O'er some new-open'd grave; and (strange to tell!)
Evanishes at crowing of the cock."

Baggalums, Hope you've seen the photo of the banlieus on the Times website. They're still not doing them justice, though.

A tipping point kind of photo: it's hard to square the images here with anything other than the growing awareness that we are completely losing control in Iraq. E.g. here, a photo op created to "catapault the propaganda" that we are winning was hijacked in a humiliating way. The NYT story shows how even controlling the superficial seems beyond our grasp. [Before starting to read the BAG, I wouldn't have thought about how someone must have costumed the guests for photographic impact: "Iraqi dignitaries lined up with the Americans on white plastic chairs in the weak winter sunshine, some resplendent in gold-trimmed Bedouin robes and headdresses."]

The story shows that the chaos and fragile control are more than just the surface of these pictures: To demonstrate the new Iraqi security capabilities, the guests had to be flown in by helicopter; to demonstrate our viceroys' importance, they were described as too busy to tour their new palaces because they were "meeting with local leaders in the palace to accept petitions on everything [from soup to nuts]." BAG: one tiny clarification: you attribute their meetings with local "authorities", which implies they met with people who had the authority to actually accomplish something, rather than "leaders", the word used in the article, which only implies a big mouth and two people who nod when you say something. And any fool can "accept petitions" on subjects great and small.

But in the end, the image of our uniformed soldiers and assembled dignataries scrambling for cover under the garden furniture will trump what will certainly be a desparate new WH victory campaign.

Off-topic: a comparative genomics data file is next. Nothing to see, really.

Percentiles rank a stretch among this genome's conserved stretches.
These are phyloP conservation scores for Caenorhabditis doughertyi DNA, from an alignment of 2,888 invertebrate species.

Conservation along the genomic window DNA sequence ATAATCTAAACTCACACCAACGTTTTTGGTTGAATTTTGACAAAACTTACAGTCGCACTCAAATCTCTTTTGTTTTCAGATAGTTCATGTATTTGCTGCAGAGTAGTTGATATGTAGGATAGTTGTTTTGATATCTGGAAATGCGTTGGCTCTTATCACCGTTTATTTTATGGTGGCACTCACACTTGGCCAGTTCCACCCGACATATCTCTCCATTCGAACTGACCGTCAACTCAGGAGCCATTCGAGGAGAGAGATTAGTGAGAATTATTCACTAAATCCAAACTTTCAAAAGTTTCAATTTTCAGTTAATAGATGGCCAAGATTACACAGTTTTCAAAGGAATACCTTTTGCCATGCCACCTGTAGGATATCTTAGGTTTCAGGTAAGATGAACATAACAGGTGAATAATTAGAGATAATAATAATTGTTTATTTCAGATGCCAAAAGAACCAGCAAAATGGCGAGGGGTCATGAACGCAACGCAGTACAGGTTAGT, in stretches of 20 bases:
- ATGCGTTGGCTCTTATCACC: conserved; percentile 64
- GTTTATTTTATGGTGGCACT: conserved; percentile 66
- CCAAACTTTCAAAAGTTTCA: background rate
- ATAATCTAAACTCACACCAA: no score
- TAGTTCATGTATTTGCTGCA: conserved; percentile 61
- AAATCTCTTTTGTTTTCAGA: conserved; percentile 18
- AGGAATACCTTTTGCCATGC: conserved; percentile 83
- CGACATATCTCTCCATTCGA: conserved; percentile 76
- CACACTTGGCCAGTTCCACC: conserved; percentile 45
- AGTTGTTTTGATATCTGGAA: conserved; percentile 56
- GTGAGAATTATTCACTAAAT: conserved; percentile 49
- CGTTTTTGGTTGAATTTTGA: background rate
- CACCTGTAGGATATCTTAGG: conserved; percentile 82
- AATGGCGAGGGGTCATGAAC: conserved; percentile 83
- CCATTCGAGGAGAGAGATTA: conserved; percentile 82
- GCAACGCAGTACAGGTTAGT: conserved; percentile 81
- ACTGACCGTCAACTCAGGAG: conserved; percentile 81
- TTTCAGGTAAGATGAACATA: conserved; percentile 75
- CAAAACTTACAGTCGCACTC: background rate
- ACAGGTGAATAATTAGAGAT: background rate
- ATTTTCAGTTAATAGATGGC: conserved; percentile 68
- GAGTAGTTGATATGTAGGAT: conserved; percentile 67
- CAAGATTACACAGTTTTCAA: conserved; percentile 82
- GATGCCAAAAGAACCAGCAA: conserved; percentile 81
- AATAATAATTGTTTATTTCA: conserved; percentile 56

The most intersting image from the video to me was the soldier at the podium when the mortar landed just slowly crouched down, so it looked like he was sinking into the podium under the bunch of 5 or 6 microphones.

It was smooth the way he did it, so it looked like a person making a joke, or doing the mime going down in an elevator. At first I thought it might be an SNL skit since the only prop on screen was the podium and the microphones (with a backdrop of maybe some tent and desert).

I hate to say this but it made me laugh.

More international insecurity.

It's likely that the "armed guards" around Ambassador Khalilzad are Diplomatic Security Special Agents working for the U.S. Department of State. This official photograph shows DSSA personnel escorting* Hamid Karzai.

*A perfectly legitimate description, but maybe you were expecting strapless dresses and stiletto heels?

fotonique, Hamid Karzai's initial guards were Pashtun locals but they didn't work out, so 'The Commander In Chief' assigned the DDSA to the mayor of Kabul.
from the brochure:
" Diplomatic Security special agents are Foreign Service security officers assigned domestically and overseas to ensure that American diplomacy is conducted in a safe and secure environment"
When a national leader can't find a half dozen loyal men in the whole country what does that say about nation building and American diplomacy.?

As the US Ambassador, Khalilzad would definitely qualify for the services of the DSSA. Did he feel briefly insubordinate to General Casey in the missionary position resulting from that brief mortar greeting.
Wonder how the Iraqi unemployed feel when they can't be trusted to wash dishes etc and see workers from all over Asia doing thousands of jobs while they live on scraps. A small sacrifice for enjoying their new found freedoms I guess. Another chance to win hearts and mind (bellies) squandered.